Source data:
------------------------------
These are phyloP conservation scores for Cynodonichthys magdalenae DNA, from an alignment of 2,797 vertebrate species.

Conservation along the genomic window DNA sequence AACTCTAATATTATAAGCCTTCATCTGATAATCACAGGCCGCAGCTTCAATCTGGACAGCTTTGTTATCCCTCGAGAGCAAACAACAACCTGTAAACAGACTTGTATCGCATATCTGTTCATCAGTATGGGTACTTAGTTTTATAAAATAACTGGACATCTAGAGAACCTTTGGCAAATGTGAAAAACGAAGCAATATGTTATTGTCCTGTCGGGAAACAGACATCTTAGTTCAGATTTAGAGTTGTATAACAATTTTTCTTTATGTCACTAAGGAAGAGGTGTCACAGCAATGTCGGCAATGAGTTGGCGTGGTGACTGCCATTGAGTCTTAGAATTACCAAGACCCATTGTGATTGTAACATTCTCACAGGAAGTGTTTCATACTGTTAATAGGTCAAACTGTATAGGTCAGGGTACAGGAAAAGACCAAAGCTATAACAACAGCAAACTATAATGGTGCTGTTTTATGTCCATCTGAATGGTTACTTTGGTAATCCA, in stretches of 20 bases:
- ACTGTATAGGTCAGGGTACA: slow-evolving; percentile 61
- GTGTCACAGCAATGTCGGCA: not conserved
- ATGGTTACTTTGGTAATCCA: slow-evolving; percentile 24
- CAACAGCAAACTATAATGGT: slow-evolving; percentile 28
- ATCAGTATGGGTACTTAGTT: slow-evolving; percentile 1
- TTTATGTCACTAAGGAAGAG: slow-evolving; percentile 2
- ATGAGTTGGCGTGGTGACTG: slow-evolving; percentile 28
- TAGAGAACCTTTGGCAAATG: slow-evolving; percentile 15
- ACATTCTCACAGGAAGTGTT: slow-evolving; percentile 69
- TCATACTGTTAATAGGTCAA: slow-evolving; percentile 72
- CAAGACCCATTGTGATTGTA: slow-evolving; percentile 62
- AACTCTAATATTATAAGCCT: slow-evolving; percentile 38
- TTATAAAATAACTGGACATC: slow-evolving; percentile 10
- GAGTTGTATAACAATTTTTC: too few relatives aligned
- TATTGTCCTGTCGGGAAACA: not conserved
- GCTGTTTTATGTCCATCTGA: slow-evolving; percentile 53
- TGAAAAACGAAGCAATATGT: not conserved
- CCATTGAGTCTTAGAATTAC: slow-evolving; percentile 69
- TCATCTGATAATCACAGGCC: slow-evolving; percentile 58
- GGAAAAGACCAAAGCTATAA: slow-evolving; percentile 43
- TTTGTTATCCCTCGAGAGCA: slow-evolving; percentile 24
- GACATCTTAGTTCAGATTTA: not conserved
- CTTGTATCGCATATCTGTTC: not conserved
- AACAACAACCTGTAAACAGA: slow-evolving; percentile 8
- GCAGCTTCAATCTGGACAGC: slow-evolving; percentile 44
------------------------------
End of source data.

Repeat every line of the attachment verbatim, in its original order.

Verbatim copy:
These are phyloP conservation scores for Cynodonichthys magdalenae DNA, from an alignment of 2,797 vertebrate species.

Conservation along the genomic window DNA sequence AACTCTAATATTATAAGCCTTCATCTGATAATCACAGGCCGCAGCTTCAATCTGGACAGCTTTGTTATCCCTCGAGAGCAAACAACAACCTGTAAACAGACTTGTATCGCATATCTGTTCATCAGTATGGGTACTTAGTTTTATAAAATAACTGGACATCTAGAGAACCTTTGGCAAATGTGAAAAACGAAGCAATATGTTATTGTCCTGTCGGGAAACAGACATCTTAGTTCAGATTTAGAGTTGTATAACAATTTTTCTTTATGTCACTAAGGAAGAGGTGTCACAGCAATGTCGGCAATGAGTTGGCGTGGTGACTGCCATTGAGTCTTAGAATTACCAAGACCCATTGTGATTGTAACATTCTCACAGGAAGTGTTTCATACTGTTAATAGGTCAAACTGTATAGGTCAGGGTACAGGAAAAGACCAAAGCTATAACAACAGCAAACTATAATGGTGCTGTTTTATGTCCATCTGAATGGTTACTTTGGTAATCCA, in stretches of 20 bases:
- ACTGTATAGGTCAGGGTACA: slow-evolving; percentile 61
- GTGTCACAGCAATGTCGGCA: not conserved
- ATGGTTACTTTGGTAATCCA: slow-evolving; percentile 24
- CAACAGCAAACTATAATGGT: slow-evolving; percentile 28
- ATCAGTATGGGTACTTAGTT: slow-evolving; percentile 1
- TTTATGTCACTAAGGAAGAG: slow-evolving; percentile 2
- ATGAGTTGGCGTGGTGACTG: slow-evolving; percentile 28
- TAGAGAACCTTTGGCAAATG: slow-evolving; percentile 15
- ACATTCTCACAGGAAGTGTT: slow-evolving; percentile 69
- TCATACTGTTAATAGGTCAA: slow-evolving; percentile 72
- CAAGACCCATTGTGATTGTA: slow-evolving; percentile 62
- AACTCTAATATTATAAGCCT: slow-evolving; percentile 38
- TTATAAAATAACTGGACATC: slow-evolving; percentile 10
- GAGTTGTATAACAATTTTTC: too few relatives aligned
- TATTGTCCTGTCGGGAAACA: not conserved
- GCTGTTTTATGTCCATCTGA: slow-evolving; percentile 53
- TGAAAAACGAAGCAATATGT: not conserved
- CCATTGAGTCTTAGAATTAC: slow-evolving; percentile 69
- TCATCTGATAATCACAGGCC: slow-evolving; percentile 58
- GGAAAAGACCAAAGCTATAA: slow-evolving; percentile 43
- TTTGTTATCCCTCGAGAGCA: slow-evolving; percentile 24
- GACATCTTAGTTCAGATTTA: not conserved
- CTTGTATCGCATATCTGTTC: not conserved
- AACAACAACCTGTAAACAGA: slow-evolving; percentile 8
- GCAGCTTCAATCTGGACAGC: slow-evolving; percentile 44